Sefirat Ha’Omer – Should We Not Celebrate?

On the second night of Pesach, we began counting the Omer. Night after night, for 49 nights, we count down to Shavuot, that great day on which Hashem gave us the Torah.

The days of Sefirat Ha’Omer (counting the Omer) are days of national mourning, as no weddings take place, and we don’t cut our hair, shave, or listen to music. But shouldn’t the days we spend preparing ourselves for the great gift of the Torah – the word of Hashem – be days full of joy and happiness?

So Why Do We Mourn?

It is well known that the 24,000 talmidim (students) of Rabbi Akiva passed away during this time of the year. Why? Because they did not treat each other with proper respect, such as being receptive to their chavruta’s take on Torah matters. As students of the great tanna and tzaddik (righteous person), and the future leaders of the Jewish nation, each one was expected to respect the scholarship of the other. Failure to do so reflected a lack of reverence for the Torah itself, and that is why Hashem took them from the world during the time of year that Klal Yisrael (the Jewish Nation) is busy preparing for Kabbalat HaTorah (the receiving of the Torah).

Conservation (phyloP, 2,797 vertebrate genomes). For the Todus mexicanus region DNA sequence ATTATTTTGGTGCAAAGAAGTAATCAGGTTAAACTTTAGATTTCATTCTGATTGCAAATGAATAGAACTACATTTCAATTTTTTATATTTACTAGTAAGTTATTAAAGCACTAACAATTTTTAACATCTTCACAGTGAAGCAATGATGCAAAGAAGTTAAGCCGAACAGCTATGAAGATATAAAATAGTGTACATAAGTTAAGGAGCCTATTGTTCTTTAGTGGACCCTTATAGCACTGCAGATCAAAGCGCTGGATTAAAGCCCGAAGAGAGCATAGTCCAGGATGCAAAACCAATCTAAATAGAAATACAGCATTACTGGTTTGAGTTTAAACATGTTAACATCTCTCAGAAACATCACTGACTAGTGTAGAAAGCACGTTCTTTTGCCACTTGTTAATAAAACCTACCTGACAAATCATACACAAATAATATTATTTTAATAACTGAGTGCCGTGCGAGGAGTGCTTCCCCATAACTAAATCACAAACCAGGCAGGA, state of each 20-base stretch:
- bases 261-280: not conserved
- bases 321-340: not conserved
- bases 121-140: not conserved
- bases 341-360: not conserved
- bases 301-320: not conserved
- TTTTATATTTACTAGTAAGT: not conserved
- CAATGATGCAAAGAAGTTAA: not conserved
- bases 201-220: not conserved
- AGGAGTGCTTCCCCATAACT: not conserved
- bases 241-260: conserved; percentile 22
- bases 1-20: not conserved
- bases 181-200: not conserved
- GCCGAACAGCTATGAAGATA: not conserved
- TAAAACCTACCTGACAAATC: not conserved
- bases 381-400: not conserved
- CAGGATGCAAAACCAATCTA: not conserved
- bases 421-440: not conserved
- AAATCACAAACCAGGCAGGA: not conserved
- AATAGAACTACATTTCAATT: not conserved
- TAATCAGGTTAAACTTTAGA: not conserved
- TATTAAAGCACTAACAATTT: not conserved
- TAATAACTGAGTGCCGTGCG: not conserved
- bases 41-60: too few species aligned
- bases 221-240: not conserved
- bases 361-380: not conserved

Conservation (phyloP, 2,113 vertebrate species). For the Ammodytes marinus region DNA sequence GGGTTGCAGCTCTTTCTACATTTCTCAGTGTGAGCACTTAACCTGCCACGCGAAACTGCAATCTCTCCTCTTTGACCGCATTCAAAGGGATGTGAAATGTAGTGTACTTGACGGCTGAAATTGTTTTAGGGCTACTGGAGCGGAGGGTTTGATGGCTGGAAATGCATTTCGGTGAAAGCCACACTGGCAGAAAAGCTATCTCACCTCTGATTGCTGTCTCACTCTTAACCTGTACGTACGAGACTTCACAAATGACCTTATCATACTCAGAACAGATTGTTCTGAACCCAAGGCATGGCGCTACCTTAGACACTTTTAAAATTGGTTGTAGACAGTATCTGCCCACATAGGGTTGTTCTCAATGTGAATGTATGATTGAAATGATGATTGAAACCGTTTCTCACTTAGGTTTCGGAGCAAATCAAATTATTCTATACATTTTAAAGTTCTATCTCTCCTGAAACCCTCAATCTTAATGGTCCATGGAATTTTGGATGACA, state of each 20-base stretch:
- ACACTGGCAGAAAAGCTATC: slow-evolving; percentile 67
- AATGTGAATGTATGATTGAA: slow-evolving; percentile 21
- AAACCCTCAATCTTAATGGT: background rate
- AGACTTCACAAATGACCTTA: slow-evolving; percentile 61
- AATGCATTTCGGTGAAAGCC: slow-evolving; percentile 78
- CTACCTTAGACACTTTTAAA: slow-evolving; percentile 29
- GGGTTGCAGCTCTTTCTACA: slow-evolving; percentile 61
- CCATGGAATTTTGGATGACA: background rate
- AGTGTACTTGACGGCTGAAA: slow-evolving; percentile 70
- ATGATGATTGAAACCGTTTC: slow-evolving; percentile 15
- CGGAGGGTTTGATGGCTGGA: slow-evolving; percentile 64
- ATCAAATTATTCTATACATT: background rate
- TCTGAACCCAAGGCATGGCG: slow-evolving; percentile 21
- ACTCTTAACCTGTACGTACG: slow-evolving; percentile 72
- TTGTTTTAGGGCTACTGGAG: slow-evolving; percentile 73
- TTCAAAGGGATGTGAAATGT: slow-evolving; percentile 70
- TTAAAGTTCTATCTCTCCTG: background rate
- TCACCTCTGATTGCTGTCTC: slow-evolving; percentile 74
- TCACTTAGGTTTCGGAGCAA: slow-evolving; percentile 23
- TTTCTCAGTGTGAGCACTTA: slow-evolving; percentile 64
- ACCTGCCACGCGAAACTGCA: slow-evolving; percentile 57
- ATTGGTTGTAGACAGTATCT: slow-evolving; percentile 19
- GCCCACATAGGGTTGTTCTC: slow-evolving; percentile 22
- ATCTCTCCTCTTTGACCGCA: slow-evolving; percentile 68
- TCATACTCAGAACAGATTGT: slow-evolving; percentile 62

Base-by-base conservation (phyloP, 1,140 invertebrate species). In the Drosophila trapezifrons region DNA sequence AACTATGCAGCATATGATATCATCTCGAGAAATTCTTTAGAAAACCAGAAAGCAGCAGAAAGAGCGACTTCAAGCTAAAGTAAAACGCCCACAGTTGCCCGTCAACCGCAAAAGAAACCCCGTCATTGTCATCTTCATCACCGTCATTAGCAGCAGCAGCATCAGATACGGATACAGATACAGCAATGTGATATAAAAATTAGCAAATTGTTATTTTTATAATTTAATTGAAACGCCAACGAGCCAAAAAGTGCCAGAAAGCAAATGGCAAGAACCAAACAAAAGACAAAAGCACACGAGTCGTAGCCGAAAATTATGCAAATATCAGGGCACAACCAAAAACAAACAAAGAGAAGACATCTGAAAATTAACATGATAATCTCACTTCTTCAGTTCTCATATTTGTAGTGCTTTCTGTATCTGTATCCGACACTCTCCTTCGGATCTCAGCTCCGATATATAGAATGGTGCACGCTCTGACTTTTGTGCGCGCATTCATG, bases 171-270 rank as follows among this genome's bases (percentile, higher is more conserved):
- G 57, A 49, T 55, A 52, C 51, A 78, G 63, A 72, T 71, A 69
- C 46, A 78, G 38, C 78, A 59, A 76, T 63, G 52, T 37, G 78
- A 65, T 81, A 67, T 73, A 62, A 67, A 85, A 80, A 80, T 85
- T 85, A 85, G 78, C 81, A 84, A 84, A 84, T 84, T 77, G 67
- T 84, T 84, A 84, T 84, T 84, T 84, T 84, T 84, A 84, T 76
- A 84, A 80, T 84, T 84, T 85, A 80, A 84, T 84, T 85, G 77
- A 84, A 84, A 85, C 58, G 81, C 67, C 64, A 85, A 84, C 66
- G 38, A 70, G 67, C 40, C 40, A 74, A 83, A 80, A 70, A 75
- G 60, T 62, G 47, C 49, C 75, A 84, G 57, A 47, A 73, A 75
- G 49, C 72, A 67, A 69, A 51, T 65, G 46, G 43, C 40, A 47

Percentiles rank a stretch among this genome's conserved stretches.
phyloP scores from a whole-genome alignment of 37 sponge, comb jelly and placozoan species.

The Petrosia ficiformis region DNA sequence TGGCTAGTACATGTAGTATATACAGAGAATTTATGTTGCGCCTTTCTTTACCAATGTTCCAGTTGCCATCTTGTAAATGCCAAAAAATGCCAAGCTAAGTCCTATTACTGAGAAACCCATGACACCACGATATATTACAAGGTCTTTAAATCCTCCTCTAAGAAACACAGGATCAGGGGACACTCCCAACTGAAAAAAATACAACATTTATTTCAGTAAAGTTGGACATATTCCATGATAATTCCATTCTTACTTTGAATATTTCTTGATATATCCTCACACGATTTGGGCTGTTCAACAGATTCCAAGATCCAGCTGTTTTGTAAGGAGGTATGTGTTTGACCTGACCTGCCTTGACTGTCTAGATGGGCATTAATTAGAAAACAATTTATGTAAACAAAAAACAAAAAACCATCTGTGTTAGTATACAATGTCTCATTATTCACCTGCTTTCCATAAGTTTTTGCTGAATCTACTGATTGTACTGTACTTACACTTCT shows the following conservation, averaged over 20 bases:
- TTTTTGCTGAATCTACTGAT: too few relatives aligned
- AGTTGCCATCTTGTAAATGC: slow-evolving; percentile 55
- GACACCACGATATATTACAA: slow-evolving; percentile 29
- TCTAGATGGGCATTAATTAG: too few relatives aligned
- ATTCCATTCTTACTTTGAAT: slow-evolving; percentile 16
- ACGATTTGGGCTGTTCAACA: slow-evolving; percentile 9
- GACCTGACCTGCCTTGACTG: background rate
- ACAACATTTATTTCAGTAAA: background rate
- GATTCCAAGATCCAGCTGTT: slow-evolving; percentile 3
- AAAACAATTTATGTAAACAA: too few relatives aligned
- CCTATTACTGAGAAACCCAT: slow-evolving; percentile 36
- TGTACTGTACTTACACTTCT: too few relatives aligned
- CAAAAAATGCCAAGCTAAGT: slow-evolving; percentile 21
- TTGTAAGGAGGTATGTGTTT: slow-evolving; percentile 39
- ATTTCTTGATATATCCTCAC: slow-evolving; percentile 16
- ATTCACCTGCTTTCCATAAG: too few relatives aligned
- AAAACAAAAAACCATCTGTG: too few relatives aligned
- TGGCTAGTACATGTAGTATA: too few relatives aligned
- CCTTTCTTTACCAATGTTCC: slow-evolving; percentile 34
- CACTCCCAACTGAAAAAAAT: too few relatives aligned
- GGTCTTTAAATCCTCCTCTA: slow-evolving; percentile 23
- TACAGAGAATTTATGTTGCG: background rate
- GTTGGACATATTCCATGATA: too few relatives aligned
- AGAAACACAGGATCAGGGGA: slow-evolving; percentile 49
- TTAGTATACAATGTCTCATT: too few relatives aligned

Celebrating Torah in Its Purest Form

When the dying finally ended on Lag Ba’Omer (the thirty-third day of the Omer), Rabbi Akiva was left with his five most prestigious disciples, who would carry the torch, teaching Torah to the next generation of Jews. The loss of so many talmidei chachamim (Torah scholars) surely left an impact on all future generations, and for this we must mourn. But on Lag Ba’Omer, when the dying ceased, we celebrate the renaissance of Torah, Torah studied in its purest form, with proper respect for Torah scholarship.

Lag Ba’Omer – A Day of Newfound Torah Wisdom

Of course, one of these students was Rabbi Shimon Bar Yochai, whose yahrtzeit is on this day. On the day he passed away, he revealed to the world great mystical secrets of the Torah, and the world rejoiced over this newfound wisdom. Thousands of Jews flock to his grave in Meron, Israel, and bonfires are lit all over the world, in celebration of the great “fire” of Torah he brought to the world on this day.

By Rabbi Nechemia Levi

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